Jamie Dimon's successors: Who could take over as JPMorgan CEO

JPMorgan CEO Jaime Dimon raised eyebrows when he hinted at a possible run for public office. But he would have to leave JPMorgan first. Yahoo Finance's David Hollerith takes a closer look at who could potentially succeed Dimon as CEO.

Video transcript

RACHELLE AKUFFO: Now, let's talk succession. No, not that one. Though that is my favorite. JPMorgan CEO Jamie Dimon has people talking after comments in a Bloomberg interview that he's considering one day running for public office.

Talk of future leadership at Wall Street's biggest banks returned last month after Morgan Stanley CEO, James Gorman, announced he'd stepped down within the year. So when Dimon does move on, who's in pole position to lead a bank running over $3 trillion in assets? "Yahoo Finance's" David Hollerith joins us with more. David, who are the contenders?

DAVID HOLLERITH: Well, so Rachelle, Jamie Dimon's immediate successor is Daniel Pinto, whose JPMorgan's corporate and investment bank CEO.

So this succession plan has been around for years. And in 2020, it was actually put into test. At the outset of the pandemic when Dimon was struck with a sudden and near-fatal heart injury, Pinto and former COO Gordon Smith served as co-CEOs for about a month. And since Smith has left, Pinto has been the bank's clear de facto number two.

Many analysts I've spoken with don't really bat an eye when saying that they expect Pinto could step in on day one and lead the bank. But I will also point out that Pinto is, after all, 60 years old. So that makes him about four years younger than Gordon and these other CEOs who are giving their succession plans and saying, they'll leave in the next 12 months.

And there's a question about whether or not a board would want to see someone who would stay longer. And to that point, Dimon has been served in his role for nearly 20 years. So if they're looking for anything on par with that, that puts Pinto's state more into question. But he is the de facto, next person who would take the role.

Two other names that come up are co-CEOs of JPMorgan's consumer and community bank. And that's Jennifer Piepszak and Marianne Lake. Both of them are in their mid-fifties and have spent 20 years or more working for JPMorgan and Chase. And they've both served in a variety of different roles in the bank, including both at different times as CFOs.

But, again, we've got to point out just how big of shoes this successor would be filling. Dimon, he's not only the CEO of the largest bank in the US, but he's also looked to as the de facto spokesperson for the US banking sector, especially in recent months.

RACHELLE AKUFFO: So then when you think of big shoes to fill, billionaire hedge fund manager Bill Ackman has called on Dimon to run for president. So big shoes there, potentially. What's the story there?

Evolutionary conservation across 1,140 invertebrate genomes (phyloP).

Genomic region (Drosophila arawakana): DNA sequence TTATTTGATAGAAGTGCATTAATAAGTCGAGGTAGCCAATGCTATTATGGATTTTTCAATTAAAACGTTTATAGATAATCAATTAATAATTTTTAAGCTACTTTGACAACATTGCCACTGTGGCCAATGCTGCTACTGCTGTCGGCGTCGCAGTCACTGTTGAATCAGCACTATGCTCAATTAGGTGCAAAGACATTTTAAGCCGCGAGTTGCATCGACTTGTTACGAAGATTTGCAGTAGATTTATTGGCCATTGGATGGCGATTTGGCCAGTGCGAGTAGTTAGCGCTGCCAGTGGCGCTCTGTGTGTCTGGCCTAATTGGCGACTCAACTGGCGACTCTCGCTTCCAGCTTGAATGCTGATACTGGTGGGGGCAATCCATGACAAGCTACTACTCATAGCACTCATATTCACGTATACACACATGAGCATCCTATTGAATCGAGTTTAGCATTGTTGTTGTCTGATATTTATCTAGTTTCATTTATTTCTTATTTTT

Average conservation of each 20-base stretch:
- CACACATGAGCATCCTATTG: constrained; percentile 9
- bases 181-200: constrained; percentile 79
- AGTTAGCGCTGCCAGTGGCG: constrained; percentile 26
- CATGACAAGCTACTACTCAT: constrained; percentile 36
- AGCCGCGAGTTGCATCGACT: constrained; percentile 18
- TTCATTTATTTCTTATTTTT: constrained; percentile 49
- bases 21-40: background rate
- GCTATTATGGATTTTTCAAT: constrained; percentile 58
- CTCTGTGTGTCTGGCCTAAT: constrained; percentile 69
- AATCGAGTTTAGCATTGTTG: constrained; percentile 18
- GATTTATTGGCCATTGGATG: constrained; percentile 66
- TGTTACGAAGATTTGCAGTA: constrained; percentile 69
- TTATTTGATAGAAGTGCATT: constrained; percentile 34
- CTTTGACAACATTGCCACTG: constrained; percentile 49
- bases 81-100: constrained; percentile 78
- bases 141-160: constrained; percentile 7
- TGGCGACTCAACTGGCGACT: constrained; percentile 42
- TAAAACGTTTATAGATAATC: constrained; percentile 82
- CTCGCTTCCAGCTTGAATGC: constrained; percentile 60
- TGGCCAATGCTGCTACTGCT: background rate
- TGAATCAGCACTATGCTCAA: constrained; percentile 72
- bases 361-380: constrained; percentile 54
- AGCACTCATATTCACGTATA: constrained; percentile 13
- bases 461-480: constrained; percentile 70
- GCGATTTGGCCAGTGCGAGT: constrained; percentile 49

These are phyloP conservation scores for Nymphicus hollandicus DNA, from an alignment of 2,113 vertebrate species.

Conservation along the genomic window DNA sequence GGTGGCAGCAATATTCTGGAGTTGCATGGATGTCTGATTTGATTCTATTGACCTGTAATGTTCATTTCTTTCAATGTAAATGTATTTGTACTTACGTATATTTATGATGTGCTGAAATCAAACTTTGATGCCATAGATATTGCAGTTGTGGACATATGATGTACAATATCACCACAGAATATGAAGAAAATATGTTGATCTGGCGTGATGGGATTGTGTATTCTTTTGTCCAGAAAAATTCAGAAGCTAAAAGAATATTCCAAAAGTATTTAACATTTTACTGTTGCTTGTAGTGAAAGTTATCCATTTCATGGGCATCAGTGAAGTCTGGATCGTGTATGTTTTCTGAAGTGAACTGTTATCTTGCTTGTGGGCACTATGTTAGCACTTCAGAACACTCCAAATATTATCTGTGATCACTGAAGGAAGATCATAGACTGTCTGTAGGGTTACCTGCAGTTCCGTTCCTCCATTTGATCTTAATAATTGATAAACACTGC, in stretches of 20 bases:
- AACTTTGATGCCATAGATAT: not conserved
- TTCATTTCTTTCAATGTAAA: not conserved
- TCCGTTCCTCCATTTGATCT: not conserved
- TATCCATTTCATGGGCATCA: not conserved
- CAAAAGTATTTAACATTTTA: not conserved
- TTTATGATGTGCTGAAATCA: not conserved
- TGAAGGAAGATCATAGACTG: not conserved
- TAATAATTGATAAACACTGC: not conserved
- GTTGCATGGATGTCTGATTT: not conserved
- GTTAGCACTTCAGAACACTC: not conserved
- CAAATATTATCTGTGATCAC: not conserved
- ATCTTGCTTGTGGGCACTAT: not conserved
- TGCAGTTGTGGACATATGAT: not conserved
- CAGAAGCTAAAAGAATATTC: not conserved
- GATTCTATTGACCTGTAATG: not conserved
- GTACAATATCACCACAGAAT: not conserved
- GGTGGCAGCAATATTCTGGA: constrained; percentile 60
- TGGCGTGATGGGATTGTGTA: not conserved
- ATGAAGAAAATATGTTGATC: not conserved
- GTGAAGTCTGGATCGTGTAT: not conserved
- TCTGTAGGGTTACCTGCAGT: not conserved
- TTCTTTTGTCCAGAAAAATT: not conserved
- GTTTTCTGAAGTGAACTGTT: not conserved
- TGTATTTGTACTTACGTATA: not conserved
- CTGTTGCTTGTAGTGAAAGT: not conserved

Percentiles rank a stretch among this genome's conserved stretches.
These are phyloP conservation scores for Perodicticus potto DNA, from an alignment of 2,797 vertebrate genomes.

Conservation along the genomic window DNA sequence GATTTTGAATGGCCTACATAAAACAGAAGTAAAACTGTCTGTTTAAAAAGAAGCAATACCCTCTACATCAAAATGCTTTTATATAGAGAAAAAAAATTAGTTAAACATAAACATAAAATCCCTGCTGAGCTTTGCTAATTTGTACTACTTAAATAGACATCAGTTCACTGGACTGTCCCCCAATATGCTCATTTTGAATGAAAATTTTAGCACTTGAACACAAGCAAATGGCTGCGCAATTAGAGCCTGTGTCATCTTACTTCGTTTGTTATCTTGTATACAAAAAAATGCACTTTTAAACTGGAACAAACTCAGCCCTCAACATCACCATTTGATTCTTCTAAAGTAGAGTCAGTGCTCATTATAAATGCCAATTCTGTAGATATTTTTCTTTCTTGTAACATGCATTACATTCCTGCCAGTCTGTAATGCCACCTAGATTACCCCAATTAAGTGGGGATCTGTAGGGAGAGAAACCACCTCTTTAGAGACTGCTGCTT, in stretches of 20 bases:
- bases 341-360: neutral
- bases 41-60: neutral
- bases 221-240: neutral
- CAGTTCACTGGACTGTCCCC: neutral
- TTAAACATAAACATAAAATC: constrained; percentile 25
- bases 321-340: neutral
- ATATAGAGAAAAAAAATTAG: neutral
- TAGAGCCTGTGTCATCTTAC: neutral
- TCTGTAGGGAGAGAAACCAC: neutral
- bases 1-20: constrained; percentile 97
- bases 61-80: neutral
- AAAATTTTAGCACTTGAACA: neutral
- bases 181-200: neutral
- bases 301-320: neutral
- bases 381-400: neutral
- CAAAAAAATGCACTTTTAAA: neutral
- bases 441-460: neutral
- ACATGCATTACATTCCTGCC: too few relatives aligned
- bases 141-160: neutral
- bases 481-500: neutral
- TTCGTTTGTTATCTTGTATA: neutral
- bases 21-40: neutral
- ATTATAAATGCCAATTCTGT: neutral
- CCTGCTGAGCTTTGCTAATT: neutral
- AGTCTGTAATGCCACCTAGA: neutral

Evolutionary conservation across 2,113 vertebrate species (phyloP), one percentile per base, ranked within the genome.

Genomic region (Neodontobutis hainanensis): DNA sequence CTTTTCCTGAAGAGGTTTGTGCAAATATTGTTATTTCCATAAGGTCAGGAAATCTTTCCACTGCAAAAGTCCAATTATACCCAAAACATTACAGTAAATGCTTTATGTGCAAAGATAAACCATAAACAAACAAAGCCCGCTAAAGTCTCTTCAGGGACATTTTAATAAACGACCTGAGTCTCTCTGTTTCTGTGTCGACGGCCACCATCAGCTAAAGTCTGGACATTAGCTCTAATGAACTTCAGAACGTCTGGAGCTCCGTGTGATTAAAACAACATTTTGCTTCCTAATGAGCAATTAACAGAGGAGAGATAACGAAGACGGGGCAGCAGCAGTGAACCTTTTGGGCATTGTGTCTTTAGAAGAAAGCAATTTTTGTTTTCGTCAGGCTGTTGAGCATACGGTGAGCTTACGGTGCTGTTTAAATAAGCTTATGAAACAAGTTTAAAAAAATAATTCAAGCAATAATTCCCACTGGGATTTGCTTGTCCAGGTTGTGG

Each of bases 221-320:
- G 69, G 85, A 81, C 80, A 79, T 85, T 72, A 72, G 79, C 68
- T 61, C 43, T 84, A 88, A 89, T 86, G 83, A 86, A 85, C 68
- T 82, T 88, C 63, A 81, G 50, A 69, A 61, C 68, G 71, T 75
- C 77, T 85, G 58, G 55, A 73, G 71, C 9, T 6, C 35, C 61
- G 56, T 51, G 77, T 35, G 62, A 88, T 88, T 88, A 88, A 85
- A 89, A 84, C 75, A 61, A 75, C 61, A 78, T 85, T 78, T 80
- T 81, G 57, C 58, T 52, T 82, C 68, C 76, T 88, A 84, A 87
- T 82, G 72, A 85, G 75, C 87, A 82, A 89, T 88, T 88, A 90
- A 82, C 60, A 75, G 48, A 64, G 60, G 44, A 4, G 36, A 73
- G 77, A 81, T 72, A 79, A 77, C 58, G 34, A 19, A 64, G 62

DAVID HOLLERITH: There's a little bit of cognitive dissonance, I'll point out, in the media yesterday, just in terms of stories about Jamie Dimon. Ackman came out on Twitter giving a glowing endorsement for Dimon to run for president. And this, of course, came after the "Bloomberg" interview in which he had mentioned that the thought to run for public office had crossed his mind.

Dimon frequently talks about loving the US and being a patriot. But I think the other thing to point out is that the deposition that Dimon gave in this court case that has been broiling for months between JPMorgan and the British Virgin Islands, and also victims of Jeffrey Epstein about the bank's relationship, bank and Jeffrey Epstein has come out yesterday.

And in the deposition, which took place last Friday, it was hours long. In the transcript, basically lawyers were grilling Dimon about whether or not he was aware of the fact that JPMorgan kept him as a client for seven years after he was charged as a child sex offender. And Dimon said, no, effectively.

But to see those two things in place, you have to wonder about the concept. And Dimon, for his part, has never really said anything, at least, in this cycle, about having presidential aspirations. And so I think the best thing we can do at this point is just look at what he has said in the public. And it sounds like he's more broadly interested in public office. So we haven't seen any presidential claims as of yet.

Ackman pointed out that, he thought Dimon could win the primary against Biden and the general election against Trump. And I think Rick Newman had a really good take about this last week, which is-- or, excuse me, yesterday, which is that the American public doesn't typically like bankers. In "Markets Coverage," bankers being like some of the top players that we cover and talk about.

And as far back as 2012, excuse me, Dimon came up in the running for who might succeed the Treasury Secretary under President Obama. And in that scenario, bankers looked more toxic than ever due to the great financial crisis. And he, ultimately, did not take that role, despite Warren Buffett endorsing him.

So I think that I'd take a step back and just point out in the broader context of bankers have not had so much success in recent years as attracting attention from the American public.

RACHELLE AKUFFO: And it does seem like he would potentially have the backing of some big names. But it's interesting that he, at least, is considering the idea of public office. Great break down there for us. Dave Hollerith, thanks so much.